“What did I say?!!!” Selleff brayed as he came barreling out of the cell. “Face to the wall!” He grabbed Sonny by the back of the neck with his left hand and lifted up on the handcuffs with his right hand. Sonny voiced some feeble, inarticulate protests that were largely muffled by his face being pressed forcibly to the wall.
Sonny’s body was perhaps two feet from the wall but he was being leaned forward so his face was against the cold cinder blocks. Selleff lifted Sonny’s cuffed hands even higher which forced his face even harder into the wall and caused excruciating pain to his shoulder sockets. Sonny raised his leg and swung it backwards. This was either done in an effort to maintain his balance, or as a feeble attempt to kick Selleff. The result of his actions was that his foot brushed Selleff’s leg with all the force of a feather duster being wielded by an infant. Selleff erupted.
“He kicked me! He kicked me!” Selleff screamed, which brought the other C/O rushing out to assist his fellow correctional officer. Selleff’s accomplice grabbed Sonny in a side hug, clamping his arms down and standing him upright. Selleff had backed away a few feet, but once Sonny was secured, he charged forward and shoved Sonny into the wall before beginning to punch him in the back, side, and ribs repeatedly. The second officer had a look of shock plastered stupidly across his face, but he held tightly to Sonny—the human punching bag—and said nothing in the way of protest.
After a dozen or more blows, Selleff ceased his topside assault and began kicking at Sonny’s legs until Sonny fell against the officer holding him. The C/O let go and backed away so Sonny careened sideways and crashed onto his shoulder and side, his cuffed arms unable to break his fall. A loud scrunching sound accompanied this collapse. Selleff pounced upon Sonny, kicking and stomping his unprotected body while raving obscenities and racial slurs in an unceasing litany of hate. The other officer retreated, wearing a mask of bewilderment and fear, but he didn’t possess the integrity to step in and stop what was obviously wrong.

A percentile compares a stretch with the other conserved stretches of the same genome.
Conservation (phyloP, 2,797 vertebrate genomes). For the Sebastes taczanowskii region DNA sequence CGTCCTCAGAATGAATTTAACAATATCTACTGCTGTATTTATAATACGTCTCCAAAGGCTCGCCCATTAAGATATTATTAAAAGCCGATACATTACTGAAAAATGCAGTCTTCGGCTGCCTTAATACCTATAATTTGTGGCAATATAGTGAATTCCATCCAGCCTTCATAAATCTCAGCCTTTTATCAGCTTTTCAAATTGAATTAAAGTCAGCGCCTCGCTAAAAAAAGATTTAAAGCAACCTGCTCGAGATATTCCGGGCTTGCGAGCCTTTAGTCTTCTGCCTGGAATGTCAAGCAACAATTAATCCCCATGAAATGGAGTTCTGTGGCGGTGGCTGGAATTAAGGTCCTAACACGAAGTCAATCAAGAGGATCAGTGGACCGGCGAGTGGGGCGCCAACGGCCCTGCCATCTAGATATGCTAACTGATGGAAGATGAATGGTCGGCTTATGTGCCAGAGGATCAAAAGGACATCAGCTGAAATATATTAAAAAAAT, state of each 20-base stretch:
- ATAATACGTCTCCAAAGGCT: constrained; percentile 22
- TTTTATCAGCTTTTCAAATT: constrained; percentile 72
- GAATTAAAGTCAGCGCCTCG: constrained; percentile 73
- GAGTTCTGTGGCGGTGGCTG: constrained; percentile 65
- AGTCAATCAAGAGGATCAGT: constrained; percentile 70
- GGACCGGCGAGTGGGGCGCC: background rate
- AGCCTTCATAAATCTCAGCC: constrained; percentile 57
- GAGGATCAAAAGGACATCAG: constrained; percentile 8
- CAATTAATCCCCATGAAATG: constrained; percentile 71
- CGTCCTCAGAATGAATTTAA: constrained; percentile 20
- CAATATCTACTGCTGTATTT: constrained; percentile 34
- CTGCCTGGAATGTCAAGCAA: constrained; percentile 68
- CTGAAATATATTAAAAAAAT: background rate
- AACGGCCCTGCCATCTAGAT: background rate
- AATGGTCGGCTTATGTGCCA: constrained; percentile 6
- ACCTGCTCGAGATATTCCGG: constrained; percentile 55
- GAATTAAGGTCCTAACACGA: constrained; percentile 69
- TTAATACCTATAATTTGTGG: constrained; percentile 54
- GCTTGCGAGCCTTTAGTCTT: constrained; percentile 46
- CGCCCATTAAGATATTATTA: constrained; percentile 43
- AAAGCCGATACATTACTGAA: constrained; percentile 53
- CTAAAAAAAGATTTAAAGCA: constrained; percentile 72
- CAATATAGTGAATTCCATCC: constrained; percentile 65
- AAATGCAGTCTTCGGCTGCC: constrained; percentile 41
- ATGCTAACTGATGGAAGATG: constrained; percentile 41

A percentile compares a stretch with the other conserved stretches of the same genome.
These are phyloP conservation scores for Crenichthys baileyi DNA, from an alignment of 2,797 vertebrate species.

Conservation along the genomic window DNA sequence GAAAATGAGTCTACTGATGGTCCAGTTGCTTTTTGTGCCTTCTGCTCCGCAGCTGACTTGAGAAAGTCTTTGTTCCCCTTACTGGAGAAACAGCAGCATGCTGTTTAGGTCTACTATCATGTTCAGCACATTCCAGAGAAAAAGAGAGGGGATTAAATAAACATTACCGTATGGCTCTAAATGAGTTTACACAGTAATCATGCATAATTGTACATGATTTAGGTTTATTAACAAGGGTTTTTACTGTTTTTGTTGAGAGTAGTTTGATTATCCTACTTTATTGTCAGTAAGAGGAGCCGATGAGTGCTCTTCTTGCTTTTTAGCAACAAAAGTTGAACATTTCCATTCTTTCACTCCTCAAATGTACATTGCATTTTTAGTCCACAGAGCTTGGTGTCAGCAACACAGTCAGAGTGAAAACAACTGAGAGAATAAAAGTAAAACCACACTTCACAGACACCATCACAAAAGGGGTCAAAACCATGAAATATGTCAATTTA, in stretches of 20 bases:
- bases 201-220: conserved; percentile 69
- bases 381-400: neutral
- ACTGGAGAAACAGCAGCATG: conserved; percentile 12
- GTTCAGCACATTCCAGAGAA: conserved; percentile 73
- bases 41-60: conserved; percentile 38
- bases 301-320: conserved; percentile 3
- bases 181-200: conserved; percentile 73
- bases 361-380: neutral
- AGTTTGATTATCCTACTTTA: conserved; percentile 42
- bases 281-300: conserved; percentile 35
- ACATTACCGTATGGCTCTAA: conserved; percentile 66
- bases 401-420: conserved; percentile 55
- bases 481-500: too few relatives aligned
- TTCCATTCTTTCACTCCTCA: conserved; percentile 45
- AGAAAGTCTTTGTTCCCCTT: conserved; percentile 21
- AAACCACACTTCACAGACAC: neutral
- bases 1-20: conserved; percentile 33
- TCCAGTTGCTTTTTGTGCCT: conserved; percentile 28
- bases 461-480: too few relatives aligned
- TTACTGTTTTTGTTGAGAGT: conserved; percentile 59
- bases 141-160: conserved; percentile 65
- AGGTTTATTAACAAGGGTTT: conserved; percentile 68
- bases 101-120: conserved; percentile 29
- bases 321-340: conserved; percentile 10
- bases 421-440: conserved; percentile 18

With a final barrage of boots to Sonny’s back and side, Selleff crowed, “That’s what you get for kicking me, you little bitch.” He stood over his motionless victim for a moment, panting like a wild animal, as he tried to catch his breath. Eventually he motioned for his partner in crime to assist him in dragging Sonny’s awake but inert body into the cell before slamming the door with a resounding finality. Sonny was left in the cell for several hours, still handcuffed, before finally being taken to Healthcare in a wheelchair.
There was an investigation. This inquiry was initiated and carried out by the Internal Affairs division, whose role is to police both staff and inmates in order to ensure the safety and security of everyone, as well as to prevent or punish any infractions of the rules or codes of conduct. Officer Selleff was given a one-week leave of absence, with pay, while IA carried out their audit. In the end, Sonny was given a year across the board. This means he had to spend a year in Seg, and a year was added to his sentence. There is no evidence that Selleff was held accountable or punished by any official means. He remained at his post in Seg for a while before being moved around to different areas as he continued to antagonize inmates, other staff members, and superiors alike. Eventually Selleff was transferred to work at another prison, but I don’t know whether or not this was at his own request. To my knowledge, he is still a correctional officer.